For starters, he has a wicked shot for someone who’s listed as 5-foot-9, 160 pounds and if he has added muscle and strength in this elongated offseason it will seriously help his production in 2021.

Lee was very responsible with the puck last season which was good to see from a young player, with just 21 turnovers all last year and more importantly, only six in third periods.

The consistency and size are still where I worry for Lee. While it seems he has gotten bigger from last season, according to the team website, he is still relatively small compared to the rest of the ECAC Hockey conference and it could be one big hit again that could derail what can be a really promising season.

Logan Britt

It was a tough year one for Britt in a Bobcats uniform but there may be windows for him to contribute this season. As one of the bigger guys on the blue line at 6-foot-2, 190 pounds Britt is going to have to take advantage of all the time he can get on the ice.

This does not necessarily mean creating offense, but instead being hard on the puck and banging bodies around being a real grinder along the walls, and being tough to play against. For a team that doesn’t have that much size, guys like Britt and forward Joe O’Connor are going to need to use their size to their advantage to be successful in 2021.

The Newbies

Iivari Räsänen

Coming in at 6-foot-1, 200 pounds, Räsänen, much like Britt, will need to use his size to be successful.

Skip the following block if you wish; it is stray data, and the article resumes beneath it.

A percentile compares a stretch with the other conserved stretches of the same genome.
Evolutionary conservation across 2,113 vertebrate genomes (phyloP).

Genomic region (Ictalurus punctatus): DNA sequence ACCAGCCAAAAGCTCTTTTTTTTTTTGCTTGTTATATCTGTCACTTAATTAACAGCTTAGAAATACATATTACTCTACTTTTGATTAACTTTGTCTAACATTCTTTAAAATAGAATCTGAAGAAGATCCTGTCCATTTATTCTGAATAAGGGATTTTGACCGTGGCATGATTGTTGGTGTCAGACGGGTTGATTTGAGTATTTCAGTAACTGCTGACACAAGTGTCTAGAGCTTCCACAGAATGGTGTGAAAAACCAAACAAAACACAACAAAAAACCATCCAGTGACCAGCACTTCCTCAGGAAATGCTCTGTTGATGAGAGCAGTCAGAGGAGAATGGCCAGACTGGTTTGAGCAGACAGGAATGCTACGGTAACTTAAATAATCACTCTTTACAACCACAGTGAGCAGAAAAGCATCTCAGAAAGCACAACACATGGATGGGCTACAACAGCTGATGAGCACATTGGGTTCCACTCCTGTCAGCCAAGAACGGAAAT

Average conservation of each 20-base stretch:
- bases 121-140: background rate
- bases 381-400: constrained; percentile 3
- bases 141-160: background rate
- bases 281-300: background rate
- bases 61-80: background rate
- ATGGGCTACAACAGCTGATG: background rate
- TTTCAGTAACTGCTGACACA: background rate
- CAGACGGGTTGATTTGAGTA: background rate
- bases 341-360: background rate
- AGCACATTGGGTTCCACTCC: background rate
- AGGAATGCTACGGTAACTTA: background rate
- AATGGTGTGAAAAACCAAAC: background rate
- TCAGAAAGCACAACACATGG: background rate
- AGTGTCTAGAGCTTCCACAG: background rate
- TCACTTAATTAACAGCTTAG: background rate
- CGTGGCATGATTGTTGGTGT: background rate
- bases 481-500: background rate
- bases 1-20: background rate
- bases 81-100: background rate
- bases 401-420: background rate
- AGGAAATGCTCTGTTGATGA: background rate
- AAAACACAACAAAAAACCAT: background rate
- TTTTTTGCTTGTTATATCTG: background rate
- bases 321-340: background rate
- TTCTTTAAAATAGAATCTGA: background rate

In his career in Finland, Räsänen was very successful on the offensive side of the puck notching 54 points in 108 games for Tappara U20 competing against the likes of goaltender Joel Blomqvist, a second-round pick of the Pittsburgh Penguins in 2020.

Räsänen looks to be a replacement for the loss of Cukste in his size as well as offensive production. There is a strong possibility you will see Räsänen suit up for every game the Bobcats play this year.

Nick Bochen

Keeping with the theme of offensive defensemen, Bochen put up some pretty solid offensive numbers with the Prince George Spruce Kings of the BCHL and as a right-handed shooting defenseman, he becomes increasingly valuable to the team.

Bochen joins Metsa, Lee, and Chorney as the only other right shot defenseman on the team. With the impressive numbers in the BCHL, Bochen will be a force at the left defense spot in the future, but with his lack of size and experience in ECAC Hockey, it may be some time before we see him on the ice.

With some new faces and players being catapulted into a larger role this season the Bobcats’ defense is going to be a storyline the entire season. The youth, lack of size, and inexperience could hurt the team in the long run, much to the chagrin of Pecknold. With the offense Quinnipiac has, they may need to win some high-scoring games this year to come out of the four-team ECAC Hockey conference.